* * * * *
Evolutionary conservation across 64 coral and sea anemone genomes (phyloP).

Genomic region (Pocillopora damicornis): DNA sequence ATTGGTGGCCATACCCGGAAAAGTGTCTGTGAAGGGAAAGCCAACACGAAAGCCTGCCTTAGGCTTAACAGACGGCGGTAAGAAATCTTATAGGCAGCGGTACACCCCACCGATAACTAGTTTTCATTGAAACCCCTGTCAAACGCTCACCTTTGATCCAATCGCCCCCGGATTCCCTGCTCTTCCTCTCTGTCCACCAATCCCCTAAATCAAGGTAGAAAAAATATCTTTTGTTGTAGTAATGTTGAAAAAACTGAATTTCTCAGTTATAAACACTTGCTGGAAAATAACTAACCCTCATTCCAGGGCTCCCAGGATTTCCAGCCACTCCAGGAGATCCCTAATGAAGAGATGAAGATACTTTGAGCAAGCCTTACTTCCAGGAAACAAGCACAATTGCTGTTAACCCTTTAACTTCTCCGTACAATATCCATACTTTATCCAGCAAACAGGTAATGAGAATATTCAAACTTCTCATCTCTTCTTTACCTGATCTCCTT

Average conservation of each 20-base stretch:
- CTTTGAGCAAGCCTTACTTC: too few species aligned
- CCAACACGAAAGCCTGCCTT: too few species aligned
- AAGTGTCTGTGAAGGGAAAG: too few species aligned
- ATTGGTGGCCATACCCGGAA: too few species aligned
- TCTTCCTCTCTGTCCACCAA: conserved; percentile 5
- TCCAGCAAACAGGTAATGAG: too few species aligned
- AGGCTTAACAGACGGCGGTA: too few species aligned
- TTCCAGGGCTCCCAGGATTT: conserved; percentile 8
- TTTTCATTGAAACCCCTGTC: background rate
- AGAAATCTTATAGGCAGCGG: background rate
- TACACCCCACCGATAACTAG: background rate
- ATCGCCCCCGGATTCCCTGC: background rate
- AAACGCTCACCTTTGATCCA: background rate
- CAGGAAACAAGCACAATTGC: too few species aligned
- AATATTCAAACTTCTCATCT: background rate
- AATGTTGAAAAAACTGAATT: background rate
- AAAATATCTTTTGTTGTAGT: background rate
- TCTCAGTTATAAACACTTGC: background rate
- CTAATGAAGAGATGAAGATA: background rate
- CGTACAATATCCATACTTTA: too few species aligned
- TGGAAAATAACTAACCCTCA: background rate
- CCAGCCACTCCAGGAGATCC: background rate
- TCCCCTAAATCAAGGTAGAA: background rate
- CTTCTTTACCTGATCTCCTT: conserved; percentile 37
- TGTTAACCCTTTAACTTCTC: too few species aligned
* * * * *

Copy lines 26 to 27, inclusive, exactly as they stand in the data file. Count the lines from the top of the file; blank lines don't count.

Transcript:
- TCCCCTAAATCAAGGTAGAA: background rate
- CTTCTTTACCTGATCTCCTT: conserved; percentile 37